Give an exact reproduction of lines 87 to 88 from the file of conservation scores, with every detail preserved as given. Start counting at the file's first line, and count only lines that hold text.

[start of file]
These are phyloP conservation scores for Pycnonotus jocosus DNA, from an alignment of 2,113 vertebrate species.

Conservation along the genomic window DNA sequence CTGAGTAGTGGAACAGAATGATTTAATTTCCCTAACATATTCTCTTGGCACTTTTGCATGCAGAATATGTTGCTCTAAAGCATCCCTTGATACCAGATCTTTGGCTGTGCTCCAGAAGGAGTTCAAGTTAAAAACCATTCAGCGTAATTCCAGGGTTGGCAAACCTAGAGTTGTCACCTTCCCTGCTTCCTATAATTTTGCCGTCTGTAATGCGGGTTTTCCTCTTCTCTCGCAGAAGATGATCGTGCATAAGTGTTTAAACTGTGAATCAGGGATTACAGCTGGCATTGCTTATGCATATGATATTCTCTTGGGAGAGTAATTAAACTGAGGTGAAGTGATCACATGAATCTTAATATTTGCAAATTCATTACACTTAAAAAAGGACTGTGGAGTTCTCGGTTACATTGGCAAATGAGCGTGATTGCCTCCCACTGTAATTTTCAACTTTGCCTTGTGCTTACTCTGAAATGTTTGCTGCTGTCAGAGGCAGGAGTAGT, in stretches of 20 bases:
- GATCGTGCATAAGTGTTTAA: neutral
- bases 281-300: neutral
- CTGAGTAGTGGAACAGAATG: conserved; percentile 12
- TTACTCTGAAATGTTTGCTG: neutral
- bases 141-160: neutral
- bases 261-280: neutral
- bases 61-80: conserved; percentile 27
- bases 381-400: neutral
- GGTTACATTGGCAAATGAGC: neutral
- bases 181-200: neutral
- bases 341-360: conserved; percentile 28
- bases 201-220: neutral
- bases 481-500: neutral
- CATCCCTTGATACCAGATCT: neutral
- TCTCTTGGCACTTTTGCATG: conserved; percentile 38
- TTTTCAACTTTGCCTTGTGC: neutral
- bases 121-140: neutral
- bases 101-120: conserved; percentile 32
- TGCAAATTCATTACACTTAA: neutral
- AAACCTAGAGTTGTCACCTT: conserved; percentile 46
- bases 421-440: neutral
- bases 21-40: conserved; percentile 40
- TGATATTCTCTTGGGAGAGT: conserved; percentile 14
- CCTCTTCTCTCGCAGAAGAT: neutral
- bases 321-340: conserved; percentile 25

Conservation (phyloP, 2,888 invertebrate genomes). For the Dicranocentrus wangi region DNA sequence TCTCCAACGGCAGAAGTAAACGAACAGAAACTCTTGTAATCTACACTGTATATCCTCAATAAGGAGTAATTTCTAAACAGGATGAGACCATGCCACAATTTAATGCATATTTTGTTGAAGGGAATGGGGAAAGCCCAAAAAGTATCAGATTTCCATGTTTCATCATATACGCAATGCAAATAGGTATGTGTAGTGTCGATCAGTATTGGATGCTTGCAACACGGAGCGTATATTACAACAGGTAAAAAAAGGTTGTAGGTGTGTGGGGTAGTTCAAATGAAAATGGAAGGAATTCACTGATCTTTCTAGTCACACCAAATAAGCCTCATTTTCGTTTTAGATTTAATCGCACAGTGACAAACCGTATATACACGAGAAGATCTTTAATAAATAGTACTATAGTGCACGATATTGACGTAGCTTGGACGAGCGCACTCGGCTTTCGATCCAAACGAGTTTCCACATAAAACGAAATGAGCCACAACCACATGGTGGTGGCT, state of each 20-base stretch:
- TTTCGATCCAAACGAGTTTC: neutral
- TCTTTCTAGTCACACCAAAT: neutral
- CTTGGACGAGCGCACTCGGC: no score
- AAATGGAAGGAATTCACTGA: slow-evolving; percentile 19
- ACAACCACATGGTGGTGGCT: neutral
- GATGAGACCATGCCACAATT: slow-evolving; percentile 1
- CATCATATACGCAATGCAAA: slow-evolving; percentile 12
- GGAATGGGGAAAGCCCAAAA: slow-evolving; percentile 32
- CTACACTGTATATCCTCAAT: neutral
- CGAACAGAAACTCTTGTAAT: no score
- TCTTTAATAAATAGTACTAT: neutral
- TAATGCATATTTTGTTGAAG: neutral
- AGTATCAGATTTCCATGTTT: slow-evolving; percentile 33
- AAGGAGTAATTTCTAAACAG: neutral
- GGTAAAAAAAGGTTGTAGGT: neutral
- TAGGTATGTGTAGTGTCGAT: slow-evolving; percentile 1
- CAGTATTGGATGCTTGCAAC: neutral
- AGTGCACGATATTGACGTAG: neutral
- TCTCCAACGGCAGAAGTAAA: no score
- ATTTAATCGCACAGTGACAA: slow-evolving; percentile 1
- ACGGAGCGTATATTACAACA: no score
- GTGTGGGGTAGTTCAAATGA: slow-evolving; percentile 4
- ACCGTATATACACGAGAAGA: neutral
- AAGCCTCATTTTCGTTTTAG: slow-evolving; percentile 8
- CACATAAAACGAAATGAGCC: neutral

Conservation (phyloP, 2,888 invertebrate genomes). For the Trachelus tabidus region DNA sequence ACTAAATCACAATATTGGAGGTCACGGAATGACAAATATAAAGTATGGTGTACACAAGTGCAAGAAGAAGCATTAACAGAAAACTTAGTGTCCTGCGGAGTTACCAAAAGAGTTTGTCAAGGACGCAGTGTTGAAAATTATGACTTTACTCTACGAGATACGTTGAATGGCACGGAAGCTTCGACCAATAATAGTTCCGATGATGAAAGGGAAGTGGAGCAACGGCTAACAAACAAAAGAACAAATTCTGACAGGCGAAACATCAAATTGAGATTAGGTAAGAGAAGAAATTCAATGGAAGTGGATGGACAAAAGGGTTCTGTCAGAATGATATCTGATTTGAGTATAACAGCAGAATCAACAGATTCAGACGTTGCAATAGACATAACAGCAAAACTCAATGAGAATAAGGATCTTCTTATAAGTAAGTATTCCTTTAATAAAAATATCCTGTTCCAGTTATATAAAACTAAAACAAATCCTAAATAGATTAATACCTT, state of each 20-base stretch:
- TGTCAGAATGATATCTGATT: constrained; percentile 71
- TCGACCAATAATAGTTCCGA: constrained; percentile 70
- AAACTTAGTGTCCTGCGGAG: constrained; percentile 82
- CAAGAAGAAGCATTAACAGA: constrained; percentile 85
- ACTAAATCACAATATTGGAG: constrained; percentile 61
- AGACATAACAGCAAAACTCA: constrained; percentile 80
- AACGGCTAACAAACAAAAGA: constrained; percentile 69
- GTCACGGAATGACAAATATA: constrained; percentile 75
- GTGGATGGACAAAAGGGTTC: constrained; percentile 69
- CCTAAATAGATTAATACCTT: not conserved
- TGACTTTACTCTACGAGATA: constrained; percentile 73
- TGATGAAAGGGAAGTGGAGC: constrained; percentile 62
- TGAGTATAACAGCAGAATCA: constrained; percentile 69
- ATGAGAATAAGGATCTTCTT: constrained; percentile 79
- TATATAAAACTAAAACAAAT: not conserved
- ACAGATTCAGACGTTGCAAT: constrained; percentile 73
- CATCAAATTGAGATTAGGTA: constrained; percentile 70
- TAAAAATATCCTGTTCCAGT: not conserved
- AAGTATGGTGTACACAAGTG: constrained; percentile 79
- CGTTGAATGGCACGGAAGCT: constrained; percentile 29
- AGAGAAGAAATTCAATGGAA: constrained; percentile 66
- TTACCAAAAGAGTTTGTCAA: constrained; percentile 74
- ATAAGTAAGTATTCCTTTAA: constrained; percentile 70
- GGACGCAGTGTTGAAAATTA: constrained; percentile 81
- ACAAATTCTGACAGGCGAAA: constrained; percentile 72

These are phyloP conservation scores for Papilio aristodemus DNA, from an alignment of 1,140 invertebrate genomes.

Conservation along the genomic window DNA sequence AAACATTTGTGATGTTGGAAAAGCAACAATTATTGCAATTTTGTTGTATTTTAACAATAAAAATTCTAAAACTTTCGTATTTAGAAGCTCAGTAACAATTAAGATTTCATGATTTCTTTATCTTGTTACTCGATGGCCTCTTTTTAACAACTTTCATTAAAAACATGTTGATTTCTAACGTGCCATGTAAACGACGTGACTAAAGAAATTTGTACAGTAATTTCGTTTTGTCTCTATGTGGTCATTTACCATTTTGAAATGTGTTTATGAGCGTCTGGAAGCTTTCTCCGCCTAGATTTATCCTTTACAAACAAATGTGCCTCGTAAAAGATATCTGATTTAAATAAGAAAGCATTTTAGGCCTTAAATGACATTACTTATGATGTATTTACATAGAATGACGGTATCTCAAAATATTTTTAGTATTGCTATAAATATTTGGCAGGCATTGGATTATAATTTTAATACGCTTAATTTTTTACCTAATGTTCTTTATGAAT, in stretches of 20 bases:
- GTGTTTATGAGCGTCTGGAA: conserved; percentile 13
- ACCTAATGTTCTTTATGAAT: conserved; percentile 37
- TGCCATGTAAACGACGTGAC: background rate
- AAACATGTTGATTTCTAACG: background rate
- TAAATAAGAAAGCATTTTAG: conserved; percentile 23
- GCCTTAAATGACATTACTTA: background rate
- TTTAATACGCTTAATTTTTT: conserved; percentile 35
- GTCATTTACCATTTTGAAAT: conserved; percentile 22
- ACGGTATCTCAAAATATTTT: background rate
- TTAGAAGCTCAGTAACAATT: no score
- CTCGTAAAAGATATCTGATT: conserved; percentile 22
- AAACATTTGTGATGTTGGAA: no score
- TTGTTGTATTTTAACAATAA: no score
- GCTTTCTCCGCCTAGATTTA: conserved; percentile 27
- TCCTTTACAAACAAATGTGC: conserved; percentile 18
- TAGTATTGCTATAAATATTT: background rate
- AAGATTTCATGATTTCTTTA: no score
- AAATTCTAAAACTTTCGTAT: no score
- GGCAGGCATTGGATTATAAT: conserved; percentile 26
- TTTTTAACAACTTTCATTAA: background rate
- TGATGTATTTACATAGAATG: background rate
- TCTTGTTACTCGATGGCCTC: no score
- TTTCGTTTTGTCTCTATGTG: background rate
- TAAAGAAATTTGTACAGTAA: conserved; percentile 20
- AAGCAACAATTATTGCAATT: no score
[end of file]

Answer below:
- GCCTTAAATGACATTACTTA: background rate
- TTTAATACGCTTAATTTTTT: conserved; percentile 35